Orders keep coming in.

didn’t take pictures today, but here’s a pre-isolation Toronto photo from February. Seven weeks ago.

In Toronto this afternoon I drive past familiar and loved places, now closed and inaccessible. Old apartments, my beloved B&B, Dufferin and College, Parkdale, Queen East. Two masks there (high risk), three here (high risk), two more there (front line worker). The streets are like ghosts.

I’m still working on the Water/ Human Migration research project. I’m collecting tree stories from people (that’s another post). I’m working with these marvellous commissions which teach me more than I’d ever imagined a project could – so very appropriate to now.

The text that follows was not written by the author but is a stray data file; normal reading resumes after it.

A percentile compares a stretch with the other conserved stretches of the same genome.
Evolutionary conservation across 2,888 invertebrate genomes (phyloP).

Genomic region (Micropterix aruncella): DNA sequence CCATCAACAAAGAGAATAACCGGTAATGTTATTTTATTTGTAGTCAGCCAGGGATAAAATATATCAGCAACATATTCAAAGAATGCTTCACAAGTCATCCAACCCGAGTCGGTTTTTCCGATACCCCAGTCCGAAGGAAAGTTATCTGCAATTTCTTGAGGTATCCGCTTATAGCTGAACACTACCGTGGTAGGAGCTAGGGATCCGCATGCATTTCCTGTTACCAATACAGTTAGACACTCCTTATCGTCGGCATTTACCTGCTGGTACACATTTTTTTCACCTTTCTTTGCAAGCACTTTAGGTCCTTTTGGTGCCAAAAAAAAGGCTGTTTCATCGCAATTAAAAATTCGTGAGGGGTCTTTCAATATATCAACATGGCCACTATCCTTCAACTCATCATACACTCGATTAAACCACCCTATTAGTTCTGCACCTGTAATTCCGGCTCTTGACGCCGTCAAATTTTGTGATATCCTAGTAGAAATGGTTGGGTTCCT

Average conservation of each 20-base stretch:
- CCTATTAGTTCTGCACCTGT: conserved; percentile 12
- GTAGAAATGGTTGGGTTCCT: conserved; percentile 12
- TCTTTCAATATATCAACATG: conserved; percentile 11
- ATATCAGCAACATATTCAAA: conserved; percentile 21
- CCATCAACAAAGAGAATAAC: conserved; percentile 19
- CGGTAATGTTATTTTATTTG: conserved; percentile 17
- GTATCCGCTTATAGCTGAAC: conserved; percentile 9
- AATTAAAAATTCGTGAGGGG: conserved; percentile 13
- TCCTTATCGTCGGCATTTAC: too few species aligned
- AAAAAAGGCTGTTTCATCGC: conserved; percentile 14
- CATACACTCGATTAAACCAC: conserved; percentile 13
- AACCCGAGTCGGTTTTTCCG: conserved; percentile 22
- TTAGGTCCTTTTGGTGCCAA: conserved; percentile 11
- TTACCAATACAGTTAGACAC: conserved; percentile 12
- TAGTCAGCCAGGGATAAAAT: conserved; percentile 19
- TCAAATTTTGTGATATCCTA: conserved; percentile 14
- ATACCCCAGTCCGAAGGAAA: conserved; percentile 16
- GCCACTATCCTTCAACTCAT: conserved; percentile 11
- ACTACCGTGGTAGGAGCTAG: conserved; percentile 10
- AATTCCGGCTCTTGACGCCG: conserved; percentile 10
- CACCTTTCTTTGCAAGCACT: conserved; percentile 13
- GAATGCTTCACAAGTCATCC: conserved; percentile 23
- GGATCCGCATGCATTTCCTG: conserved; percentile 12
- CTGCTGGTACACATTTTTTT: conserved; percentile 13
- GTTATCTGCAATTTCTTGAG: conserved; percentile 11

And I’m making cloth face masks, too, for whomever needs them.

If you need a cloth face mask (or a few), please write to me here: keira@keiramcarthur.ca. I would be happy and honoured to make and send what you need. If you are able to donate, the minimum suggested donation is $10 per mask. $20 pays for someone else who is stretched and some delivery costs… etc. $200 which pays it forward to a bunch of people, and their mask deliveries (thank you thank you to the generous person who did this – I just ordered more supplies with your help). Wait time depends on the triage – health risks and front line workers are top priority – I’ll give you an estimate for when you can expect them.